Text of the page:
Saturday, May 05, 2007

Tricks of the Trade

As an author of four iUniverse books, I have learned a few things that you may be interested in knowing if you plan to release an iU book in the future. Some of these hints may also be useful with other POD publishers, but my direct experience is only with iUniverse. I cannot say with certainty that any of these issues exist in the case of other publishers, but I can tell you that the acquisition of this knowledge has allowed me to produce a more professional product. These little ideas that may or may not apply to your book project are presented here in no particular order of significance.

(1) I design my own book covers. They may not look like much to you, but they satisfy my creative juices and personify (at least to me) what my books are all about. If you do not design your own cover, the cover iU designs for you will be composed of elements; i.e., photographs, that are also used on other authors' books. Design your own cover or expect to one day see your cover picture on someone else's book.

(2) You know that you have a zillion font styles and sizes built into your computer, but did you know that iU has purchased the rights to only a comparative handful of fonts? This fact is of little consequence within the book, but the cover is another story altogether. You can request a list of the fonts iU has permission to use on your cover before you get too involved in its design. Then the cover they present to you is likely to be a lot closer to what you designed, assuming you don't try to utilize a font they don't have, anyway.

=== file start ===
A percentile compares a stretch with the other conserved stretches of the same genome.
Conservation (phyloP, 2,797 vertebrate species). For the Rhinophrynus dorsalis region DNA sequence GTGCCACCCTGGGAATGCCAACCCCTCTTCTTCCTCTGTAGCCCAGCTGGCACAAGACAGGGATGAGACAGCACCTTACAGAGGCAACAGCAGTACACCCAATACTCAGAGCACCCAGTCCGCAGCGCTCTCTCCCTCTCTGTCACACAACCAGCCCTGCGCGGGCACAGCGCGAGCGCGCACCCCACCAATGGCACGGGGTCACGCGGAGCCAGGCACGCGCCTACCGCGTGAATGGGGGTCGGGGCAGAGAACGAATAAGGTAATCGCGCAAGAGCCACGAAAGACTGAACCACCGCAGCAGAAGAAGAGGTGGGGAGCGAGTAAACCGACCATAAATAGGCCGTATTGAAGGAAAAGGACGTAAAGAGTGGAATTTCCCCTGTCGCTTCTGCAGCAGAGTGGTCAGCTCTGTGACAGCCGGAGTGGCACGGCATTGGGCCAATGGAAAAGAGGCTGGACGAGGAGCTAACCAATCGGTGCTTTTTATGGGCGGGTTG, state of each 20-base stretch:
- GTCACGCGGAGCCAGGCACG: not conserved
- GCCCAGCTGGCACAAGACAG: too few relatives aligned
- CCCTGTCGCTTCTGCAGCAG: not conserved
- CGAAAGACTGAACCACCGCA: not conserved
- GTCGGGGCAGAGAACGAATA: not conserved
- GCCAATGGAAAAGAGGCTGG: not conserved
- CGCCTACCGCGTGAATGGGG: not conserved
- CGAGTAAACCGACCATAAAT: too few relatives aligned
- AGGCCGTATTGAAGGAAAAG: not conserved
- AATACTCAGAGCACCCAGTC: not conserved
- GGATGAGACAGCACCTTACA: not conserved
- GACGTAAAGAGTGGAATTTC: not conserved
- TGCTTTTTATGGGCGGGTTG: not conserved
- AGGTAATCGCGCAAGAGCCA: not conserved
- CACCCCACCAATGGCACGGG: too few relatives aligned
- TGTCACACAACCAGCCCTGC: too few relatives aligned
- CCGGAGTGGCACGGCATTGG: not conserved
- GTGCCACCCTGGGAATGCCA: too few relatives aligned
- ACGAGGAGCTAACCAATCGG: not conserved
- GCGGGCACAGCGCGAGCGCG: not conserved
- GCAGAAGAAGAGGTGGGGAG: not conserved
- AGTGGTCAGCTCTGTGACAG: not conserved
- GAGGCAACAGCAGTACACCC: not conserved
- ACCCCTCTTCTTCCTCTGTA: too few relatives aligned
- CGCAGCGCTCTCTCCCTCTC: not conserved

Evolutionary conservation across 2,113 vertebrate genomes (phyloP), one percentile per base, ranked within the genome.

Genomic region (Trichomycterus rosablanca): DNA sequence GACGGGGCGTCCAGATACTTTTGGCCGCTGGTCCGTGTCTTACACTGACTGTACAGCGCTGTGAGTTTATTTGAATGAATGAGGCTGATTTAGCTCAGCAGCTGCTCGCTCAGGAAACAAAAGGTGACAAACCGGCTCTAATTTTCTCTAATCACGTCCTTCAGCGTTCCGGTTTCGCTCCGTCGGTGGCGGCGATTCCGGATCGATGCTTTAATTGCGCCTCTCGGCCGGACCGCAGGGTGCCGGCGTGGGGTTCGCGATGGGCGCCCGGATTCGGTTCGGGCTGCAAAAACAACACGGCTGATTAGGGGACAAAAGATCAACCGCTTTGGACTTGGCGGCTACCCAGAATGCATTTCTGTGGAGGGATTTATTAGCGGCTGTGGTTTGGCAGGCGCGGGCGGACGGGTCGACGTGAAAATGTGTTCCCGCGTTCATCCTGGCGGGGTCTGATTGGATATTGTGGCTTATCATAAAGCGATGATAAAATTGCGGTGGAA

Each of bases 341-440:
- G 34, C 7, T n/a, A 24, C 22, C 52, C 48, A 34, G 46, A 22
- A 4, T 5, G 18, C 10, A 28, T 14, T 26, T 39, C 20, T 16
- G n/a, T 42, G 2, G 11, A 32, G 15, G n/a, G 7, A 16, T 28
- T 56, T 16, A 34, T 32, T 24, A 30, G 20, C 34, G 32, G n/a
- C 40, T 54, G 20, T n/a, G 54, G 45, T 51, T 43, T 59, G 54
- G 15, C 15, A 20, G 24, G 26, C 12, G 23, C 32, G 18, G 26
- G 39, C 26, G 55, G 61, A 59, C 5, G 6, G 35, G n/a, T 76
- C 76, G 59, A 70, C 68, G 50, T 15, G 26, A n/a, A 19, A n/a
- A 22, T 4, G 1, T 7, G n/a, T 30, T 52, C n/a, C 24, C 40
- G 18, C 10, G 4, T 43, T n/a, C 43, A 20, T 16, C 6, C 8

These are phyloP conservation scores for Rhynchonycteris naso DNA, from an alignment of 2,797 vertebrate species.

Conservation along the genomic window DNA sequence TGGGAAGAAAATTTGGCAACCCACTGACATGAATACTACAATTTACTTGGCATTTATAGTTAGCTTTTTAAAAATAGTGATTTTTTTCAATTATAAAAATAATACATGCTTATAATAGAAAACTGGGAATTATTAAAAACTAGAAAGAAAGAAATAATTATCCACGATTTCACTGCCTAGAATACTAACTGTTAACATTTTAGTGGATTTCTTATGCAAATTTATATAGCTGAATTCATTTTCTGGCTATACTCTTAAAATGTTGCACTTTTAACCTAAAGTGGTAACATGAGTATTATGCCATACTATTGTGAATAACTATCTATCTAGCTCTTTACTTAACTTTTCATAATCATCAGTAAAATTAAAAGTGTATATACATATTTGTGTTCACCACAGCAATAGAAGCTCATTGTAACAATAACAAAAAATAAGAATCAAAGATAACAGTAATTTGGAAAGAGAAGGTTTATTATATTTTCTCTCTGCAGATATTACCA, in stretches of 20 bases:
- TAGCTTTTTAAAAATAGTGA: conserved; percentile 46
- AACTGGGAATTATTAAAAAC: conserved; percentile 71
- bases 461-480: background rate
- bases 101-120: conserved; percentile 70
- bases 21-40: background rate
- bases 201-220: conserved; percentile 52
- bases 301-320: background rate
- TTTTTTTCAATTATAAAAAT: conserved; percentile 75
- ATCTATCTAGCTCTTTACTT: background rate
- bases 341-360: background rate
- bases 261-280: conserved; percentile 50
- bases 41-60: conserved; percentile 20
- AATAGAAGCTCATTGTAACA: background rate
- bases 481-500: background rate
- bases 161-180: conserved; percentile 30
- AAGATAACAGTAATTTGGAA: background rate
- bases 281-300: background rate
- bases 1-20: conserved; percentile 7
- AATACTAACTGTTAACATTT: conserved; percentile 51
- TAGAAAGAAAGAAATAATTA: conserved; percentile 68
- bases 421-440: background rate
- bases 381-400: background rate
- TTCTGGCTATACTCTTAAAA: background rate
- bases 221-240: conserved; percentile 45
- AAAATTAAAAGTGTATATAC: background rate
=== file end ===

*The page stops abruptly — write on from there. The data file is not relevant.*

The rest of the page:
(3) Take your own cover photos. If the photo is to fit the front cover, as on my books, be sure to take vertical, not horizontal shots. Believe it or not, I use a conventional 35mm camera and send the film to York Photo Labs, who sends me back a set of 4" x 6" prints and a CD-ROM. York has been getting high ratings as a cheap mail-order lab for decades. A couple of 36-exposure rolls and the CD cost only about $14, and together they give you a lot of control for a book cover. The CD version will be 100 resolution, not the 300 iU requests for a cover. The 100 resolution CD photos can be copied into a folder and worked with infinitely until you have selected the shot you want, done any cropping or other quick modifications through a software program of your choice, and decided exactly what the cover photo is to look like. You will also note that the prints you received from York will look more accurately like the book cover than will the CD-ROM versions, so you can refer to the prints as you move through the decision process. If you want the cover photo to fit the 6" x 9" cover, as on all my books, and you want the most perfect picture, you will have to select your prize negative (or more than one if you still want further choices) and send it (or these) off to York or someone else for 8" x 10" print(s). When you get the 8x10's back, you want to scan them into your computer using 300 resolution, and cropping them if desired. You can actually follow the iU instructions to the letter and make your scan the exactly correct size (just over 6" x 9"). Of course you can lighten, darken, or anything else you might have in mind, using your scanner. You can also obviously use far more exotic graphics programs to make a montage or other special effect, but that is beyond the scope of this article. I'm just telling you here what I have learned about producing my own cover designs, which do not involve any program such as PhotoShop.